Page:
Associate Minister of Immigration Damien O'Connor agrees the desertions appear to be part of an organised racket. O'Connor: "There are industries out there short of workers. That message goes out through some migrant communities and that message may be getting back to workers on the boats." O'Connor says he is "very concerned" by the desertions, but maintains that ship-jumpers pose no greater security risk than any other overstayer.

    O'Connor says a ban on chartered foreign boats is possible if the industry can't manage its crews properly and make sure they leave when they are supposed to.

  • The NZ Fishing Industry Guild has rebuked immigration and labour officials for allowing vulnerable foreign fishing crew to face pay and conditions no New Zealander would accept. Administration officer Louis Hart has been aboard many foreign fishing vessels and says it is not surprising they come ashore, given the appalling conditions many endure at sea. Hart: "They're housed in the most atrocious conditions and they're paid like dogs. The Immigration Service can't claim moral outrage when they jump off the boats." Hart hopes a Department of Labour investigation into foreign fishing crews' conditions and pay will offer conclusive proof of breaches of New Zealand labour and immigration laws.
    Source—Sunday Star Times 12 December 2004, Threat to ban foreign fishing crews" by Tim Hume; The Nelson Mail 14 December 2004 "Don't blame crew says union" by Lane Nichols; New Zealand Herald, 14 December 2004 "Ship jumpers jeopardise crews" — NZPA.


  • chinaflagsm.jpg - 3269 Bytes New Zealand's largest union is calling for the government to put labour issues at the forefront of any free-trade talks with China in the wake of China's refusal to allow international unionists to visit the country. The Engineering, Printing and Manufacturing Union (EPMU) says the cancellation of visas for senior world union leaders—including NZ Council of Trade Unions (CTU) president Ross Wilson—raises serious concerns about labour prospects in China under a free-trade agreement. Wilson was to attend an OECD seminar in Beijing with representatives of governments, union leaders and foreign investors to discuss raising labour standards in China. But Chinese officials cancelled the meeting and invalidated all the participants' visas, claiming it was "inappropriate and inconvenient" timing. As a result, EPMU national secretary Andrew Little has written to the Prime Minister Helen Clark to repeat the union's request that the CTU be represented on the New Zealand panel negotiating any free-trade deal with China.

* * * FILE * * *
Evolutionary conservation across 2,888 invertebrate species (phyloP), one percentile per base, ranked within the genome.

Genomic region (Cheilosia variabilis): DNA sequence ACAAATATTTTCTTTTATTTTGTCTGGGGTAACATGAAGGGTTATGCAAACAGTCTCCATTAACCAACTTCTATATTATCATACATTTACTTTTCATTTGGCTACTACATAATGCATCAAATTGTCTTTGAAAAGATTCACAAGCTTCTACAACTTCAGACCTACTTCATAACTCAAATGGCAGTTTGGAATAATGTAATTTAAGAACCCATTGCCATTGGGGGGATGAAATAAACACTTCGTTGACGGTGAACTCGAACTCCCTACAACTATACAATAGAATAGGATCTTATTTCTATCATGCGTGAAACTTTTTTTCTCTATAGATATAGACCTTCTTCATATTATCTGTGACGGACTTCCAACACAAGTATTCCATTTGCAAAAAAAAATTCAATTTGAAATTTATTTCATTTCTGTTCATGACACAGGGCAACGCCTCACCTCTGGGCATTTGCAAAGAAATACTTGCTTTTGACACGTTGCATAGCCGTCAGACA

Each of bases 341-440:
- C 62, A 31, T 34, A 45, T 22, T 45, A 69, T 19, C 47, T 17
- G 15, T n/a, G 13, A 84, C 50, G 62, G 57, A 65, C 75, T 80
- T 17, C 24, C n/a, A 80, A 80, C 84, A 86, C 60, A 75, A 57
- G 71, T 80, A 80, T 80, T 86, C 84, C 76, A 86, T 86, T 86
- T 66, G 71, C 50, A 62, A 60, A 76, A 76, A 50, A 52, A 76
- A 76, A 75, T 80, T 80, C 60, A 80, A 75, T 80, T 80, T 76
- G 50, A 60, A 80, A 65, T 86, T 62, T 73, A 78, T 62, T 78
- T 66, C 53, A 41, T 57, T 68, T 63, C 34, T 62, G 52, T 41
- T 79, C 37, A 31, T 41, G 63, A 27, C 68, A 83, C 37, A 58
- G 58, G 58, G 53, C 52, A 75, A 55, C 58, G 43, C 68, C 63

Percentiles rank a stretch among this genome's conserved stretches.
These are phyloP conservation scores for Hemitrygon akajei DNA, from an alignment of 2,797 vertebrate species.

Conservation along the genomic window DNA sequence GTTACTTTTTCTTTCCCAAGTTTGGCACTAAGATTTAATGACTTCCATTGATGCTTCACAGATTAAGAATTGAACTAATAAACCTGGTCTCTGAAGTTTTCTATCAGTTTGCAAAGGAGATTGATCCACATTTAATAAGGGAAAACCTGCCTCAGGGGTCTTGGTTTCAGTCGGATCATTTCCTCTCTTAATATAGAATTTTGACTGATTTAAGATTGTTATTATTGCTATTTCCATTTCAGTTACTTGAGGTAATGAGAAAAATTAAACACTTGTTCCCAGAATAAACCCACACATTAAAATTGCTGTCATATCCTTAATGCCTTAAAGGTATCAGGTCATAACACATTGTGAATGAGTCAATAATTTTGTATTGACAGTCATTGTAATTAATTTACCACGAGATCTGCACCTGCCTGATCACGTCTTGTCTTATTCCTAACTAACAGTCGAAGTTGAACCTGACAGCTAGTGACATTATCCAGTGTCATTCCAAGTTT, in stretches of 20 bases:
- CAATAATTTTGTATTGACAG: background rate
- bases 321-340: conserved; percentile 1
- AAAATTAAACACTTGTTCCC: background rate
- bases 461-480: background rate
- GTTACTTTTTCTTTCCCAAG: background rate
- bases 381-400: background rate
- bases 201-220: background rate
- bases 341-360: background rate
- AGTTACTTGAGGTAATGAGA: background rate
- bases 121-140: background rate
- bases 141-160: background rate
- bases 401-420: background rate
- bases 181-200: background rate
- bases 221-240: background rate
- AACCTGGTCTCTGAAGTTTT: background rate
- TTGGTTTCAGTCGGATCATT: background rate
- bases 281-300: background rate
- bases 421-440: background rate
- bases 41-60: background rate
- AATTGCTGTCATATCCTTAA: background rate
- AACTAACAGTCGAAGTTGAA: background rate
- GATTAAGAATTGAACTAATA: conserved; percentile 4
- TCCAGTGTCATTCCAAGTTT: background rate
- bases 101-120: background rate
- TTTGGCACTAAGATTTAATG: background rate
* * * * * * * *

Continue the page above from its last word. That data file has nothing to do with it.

The Green Party say the government should call off trade negotiations with China altogether. Greens co-leader Rod Donald says cancelling Wilson's visa was tantamount to a gagging order. Donald: "It illustrates that the Chinese government will not allow open discussion of its pitiful and exploitative labour standards. It is meaningless for the government to say it intends to discuss labour and environmental standards in trade talks with China, when the Chinese regime refuses to allow union leaders from OECD countries to talk about those very issues. Labour must take a principled stand against China's attempt to stifle free speech. If it does not call off trade talks with China, it will have sold out workers in both New Zealand and China."

    Sources — Press release NZ Government 7 December 2004 Minister of Foreign Affairs and Trade "Consular agreement to support NZ-China links"; Press release NZ Council of Trade Unions 7 December 2004 "Union Leader Refused Access to China"; Press release Engineering Printing and Manufacturing Union 8 December 2004 "Listen to labour on China FTA, union tells govt"; Press release Green Party, 7 December 2004 "Labour cannot ignore China gagging NZ union leader".


  • Even though Canada accepts more than 200,000 immigrants each year, the government expects the economy to be short of as many as one million skilled workers before the decade is out. Some estimate up to one in three immigrant professionals who arrive in Canada don't finally settle there because their qualifications are not recognised. In Canada, like in New Zealand, professionals such as doctors or engineers can spend years employed as low-paid fast-food workers, taxi drivers or store clerks because their qualifications aren't recognised.

    Canada could bridge much of its growing skilled labour shortage by educating more foreigners in its schools and tertiary education system. Canada relies heavily on immigration to keep its economy running and Minister of Industry David Emerson says educating more foreign students in-country would be more beneficial than relying on immigrants who were foreign-trained.

    Source — NZ Herald December 8 2004 "Educating foreigners key to solving Canadian job woes, by Gilbert Le Gras, Reuters.